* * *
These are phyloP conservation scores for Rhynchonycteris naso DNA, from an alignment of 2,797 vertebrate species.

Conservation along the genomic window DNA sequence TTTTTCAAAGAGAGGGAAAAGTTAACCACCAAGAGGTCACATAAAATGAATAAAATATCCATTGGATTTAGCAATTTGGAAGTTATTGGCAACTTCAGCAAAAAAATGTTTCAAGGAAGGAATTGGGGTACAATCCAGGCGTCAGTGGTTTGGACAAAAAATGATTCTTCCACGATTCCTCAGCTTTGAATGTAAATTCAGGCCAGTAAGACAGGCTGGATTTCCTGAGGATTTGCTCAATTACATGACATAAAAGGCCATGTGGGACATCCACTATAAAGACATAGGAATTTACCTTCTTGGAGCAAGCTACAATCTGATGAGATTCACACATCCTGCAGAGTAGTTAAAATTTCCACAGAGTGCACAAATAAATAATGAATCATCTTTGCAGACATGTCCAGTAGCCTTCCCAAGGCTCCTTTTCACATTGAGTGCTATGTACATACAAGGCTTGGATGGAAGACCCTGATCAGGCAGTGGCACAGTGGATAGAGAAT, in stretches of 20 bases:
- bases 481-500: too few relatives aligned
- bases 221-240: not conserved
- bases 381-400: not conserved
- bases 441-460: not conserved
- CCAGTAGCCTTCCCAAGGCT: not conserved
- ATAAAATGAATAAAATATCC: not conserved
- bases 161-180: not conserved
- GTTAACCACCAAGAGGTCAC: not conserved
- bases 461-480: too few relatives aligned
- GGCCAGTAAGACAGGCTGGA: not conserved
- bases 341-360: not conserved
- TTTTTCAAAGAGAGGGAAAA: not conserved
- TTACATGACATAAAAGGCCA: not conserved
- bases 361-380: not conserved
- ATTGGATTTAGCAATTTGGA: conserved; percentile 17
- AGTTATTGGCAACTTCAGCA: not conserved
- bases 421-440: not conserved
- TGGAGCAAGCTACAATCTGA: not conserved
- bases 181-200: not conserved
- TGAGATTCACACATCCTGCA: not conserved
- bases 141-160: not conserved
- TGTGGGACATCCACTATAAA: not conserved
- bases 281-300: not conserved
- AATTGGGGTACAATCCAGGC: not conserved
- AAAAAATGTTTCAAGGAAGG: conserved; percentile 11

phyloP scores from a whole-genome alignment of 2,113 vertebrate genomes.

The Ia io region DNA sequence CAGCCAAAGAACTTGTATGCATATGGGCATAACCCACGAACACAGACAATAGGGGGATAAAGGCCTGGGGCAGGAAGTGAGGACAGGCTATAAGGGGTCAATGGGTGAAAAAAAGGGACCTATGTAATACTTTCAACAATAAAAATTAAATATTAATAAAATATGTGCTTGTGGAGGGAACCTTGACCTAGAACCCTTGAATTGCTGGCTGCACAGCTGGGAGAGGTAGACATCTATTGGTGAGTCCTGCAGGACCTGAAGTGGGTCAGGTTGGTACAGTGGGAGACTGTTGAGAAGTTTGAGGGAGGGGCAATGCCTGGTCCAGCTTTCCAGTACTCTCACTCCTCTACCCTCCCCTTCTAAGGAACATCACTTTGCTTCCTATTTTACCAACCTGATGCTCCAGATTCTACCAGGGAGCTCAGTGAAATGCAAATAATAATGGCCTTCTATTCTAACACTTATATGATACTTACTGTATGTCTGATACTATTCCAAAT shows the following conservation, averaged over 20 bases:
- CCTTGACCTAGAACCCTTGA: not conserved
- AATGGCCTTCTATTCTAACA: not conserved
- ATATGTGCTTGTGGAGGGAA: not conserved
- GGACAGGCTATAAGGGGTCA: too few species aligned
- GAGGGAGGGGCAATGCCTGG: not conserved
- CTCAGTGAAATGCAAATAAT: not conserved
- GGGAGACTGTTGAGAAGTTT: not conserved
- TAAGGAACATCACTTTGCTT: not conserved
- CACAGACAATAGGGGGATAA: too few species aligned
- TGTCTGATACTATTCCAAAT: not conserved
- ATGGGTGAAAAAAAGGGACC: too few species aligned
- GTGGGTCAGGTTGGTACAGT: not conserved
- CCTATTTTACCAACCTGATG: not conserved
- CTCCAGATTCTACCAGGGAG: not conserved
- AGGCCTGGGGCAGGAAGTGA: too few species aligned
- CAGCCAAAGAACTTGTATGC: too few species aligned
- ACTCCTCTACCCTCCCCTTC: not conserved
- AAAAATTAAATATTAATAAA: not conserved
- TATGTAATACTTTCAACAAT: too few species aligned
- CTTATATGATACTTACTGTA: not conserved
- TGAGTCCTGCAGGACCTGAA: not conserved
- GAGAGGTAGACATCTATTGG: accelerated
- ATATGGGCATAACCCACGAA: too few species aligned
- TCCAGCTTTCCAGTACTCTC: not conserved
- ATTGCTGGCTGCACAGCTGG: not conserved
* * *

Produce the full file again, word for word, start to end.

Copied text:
These are phyloP conservation scores for Rhynchonycteris naso DNA, from an alignment of 2,797 vertebrate species.

Conservation along the genomic window DNA sequence TTTTTCAAAGAGAGGGAAAAGTTAACCACCAAGAGGTCACATAAAATGAATAAAATATCCATTGGATTTAGCAATTTGGAAGTTATTGGCAACTTCAGCAAAAAAATGTTTCAAGGAAGGAATTGGGGTACAATCCAGGCGTCAGTGGTTTGGACAAAAAATGATTCTTCCACGATTCCTCAGCTTTGAATGTAAATTCAGGCCAGTAAGACAGGCTGGATTTCCTGAGGATTTGCTCAATTACATGACATAAAAGGCCATGTGGGACATCCACTATAAAGACATAGGAATTTACCTTCTTGGAGCAAGCTACAATCTGATGAGATTCACACATCCTGCAGAGTAGTTAAAATTTCCACAGAGTGCACAAATAAATAATGAATCATCTTTGCAGACATGTCCAGTAGCCTTCCCAAGGCTCCTTTTCACATTGAGTGCTATGTACATACAAGGCTTGGATGGAAGACCCTGATCAGGCAGTGGCACAGTGGATAGAGAAT, in stretches of 20 bases:
- bases 481-500: too few relatives aligned
- bases 221-240: not conserved
- bases 381-400: not conserved
- bases 441-460: not conserved
- CCAGTAGCCTTCCCAAGGCT: not conserved
- ATAAAATGAATAAAATATCC: not conserved
- bases 161-180: not conserved
- GTTAACCACCAAGAGGTCAC: not conserved
- bases 461-480: too few relatives aligned
- GGCCAGTAAGACAGGCTGGA: not conserved
- bases 341-360: not conserved
- TTTTTCAAAGAGAGGGAAAA: not conserved
- TTACATGACATAAAAGGCCA: not conserved
- bases 361-380: not conserved
- ATTGGATTTAGCAATTTGGA: conserved; percentile 17
- AGTTATTGGCAACTTCAGCA: not conserved
- bases 421-440: not conserved
- TGGAGCAAGCTACAATCTGA: not conserved
- bases 181-200: not conserved
- TGAGATTCACACATCCTGCA: not conserved
- bases 141-160: not conserved
- TGTGGGACATCCACTATAAA: not conserved
- bases 281-300: not conserved
- AATTGGGGTACAATCCAGGC: not conserved
- AAAAAATGTTTCAAGGAAGG: conserved; percentile 11

phyloP scores from a whole-genome alignment of 2,113 vertebrate genomes.

The Ia io region DNA sequence CAGCCAAAGAACTTGTATGCATATGGGCATAACCCACGAACACAGACAATAGGGGGATAAAGGCCTGGGGCAGGAAGTGAGGACAGGCTATAAGGGGTCAATGGGTGAAAAAAAGGGACCTATGTAATACTTTCAACAATAAAAATTAAATATTAATAAAATATGTGCTTGTGGAGGGAACCTTGACCTAGAACCCTTGAATTGCTGGCTGCACAGCTGGGAGAGGTAGACATCTATTGGTGAGTCCTGCAGGACCTGAAGTGGGTCAGGTTGGTACAGTGGGAGACTGTTGAGAAGTTTGAGGGAGGGGCAATGCCTGGTCCAGCTTTCCAGTACTCTCACTCCTCTACCCTCCCCTTCTAAGGAACATCACTTTGCTTCCTATTTTACCAACCTGATGCTCCAGATTCTACCAGGGAGCTCAGTGAAATGCAAATAATAATGGCCTTCTATTCTAACACTTATATGATACTTACTGTATGTCTGATACTATTCCAAAT shows the following conservation, averaged over 20 bases:
- CCTTGACCTAGAACCCTTGA: not conserved
- AATGGCCTTCTATTCTAACA: not conserved
- ATATGTGCTTGTGGAGGGAA: not conserved
- GGACAGGCTATAAGGGGTCA: too few species aligned
- GAGGGAGGGGCAATGCCTGG: not conserved
- CTCAGTGAAATGCAAATAAT: not conserved
- GGGAGACTGTTGAGAAGTTT: not conserved
- TAAGGAACATCACTTTGCTT: not conserved
- CACAGACAATAGGGGGATAA: too few species aligned
- TGTCTGATACTATTCCAAAT: not conserved
- ATGGGTGAAAAAAAGGGACC: too few species aligned
- GTGGGTCAGGTTGGTACAGT: not conserved
- CCTATTTTACCAACCTGATG: not conserved
- CTCCAGATTCTACCAGGGAG: not conserved
- AGGCCTGGGGCAGGAAGTGA: too few species aligned
- CAGCCAAAGAACTTGTATGC: too few species aligned
- ACTCCTCTACCCTCCCCTTC: not conserved
- AAAAATTAAATATTAATAAA: not conserved
- TATGTAATACTTTCAACAAT: too few species aligned
- CTTATATGATACTTACTGTA: not conserved
- TGAGTCCTGCAGGACCTGAA: not conserved
- GAGAGGTAGACATCTATTGG: accelerated
- ATATGGGCATAACCCACGAA: too few species aligned
- TCCAGCTTTCCAGTACTCTC: not conserved
- ATTGCTGGCTGCACAGCTGG: not conserved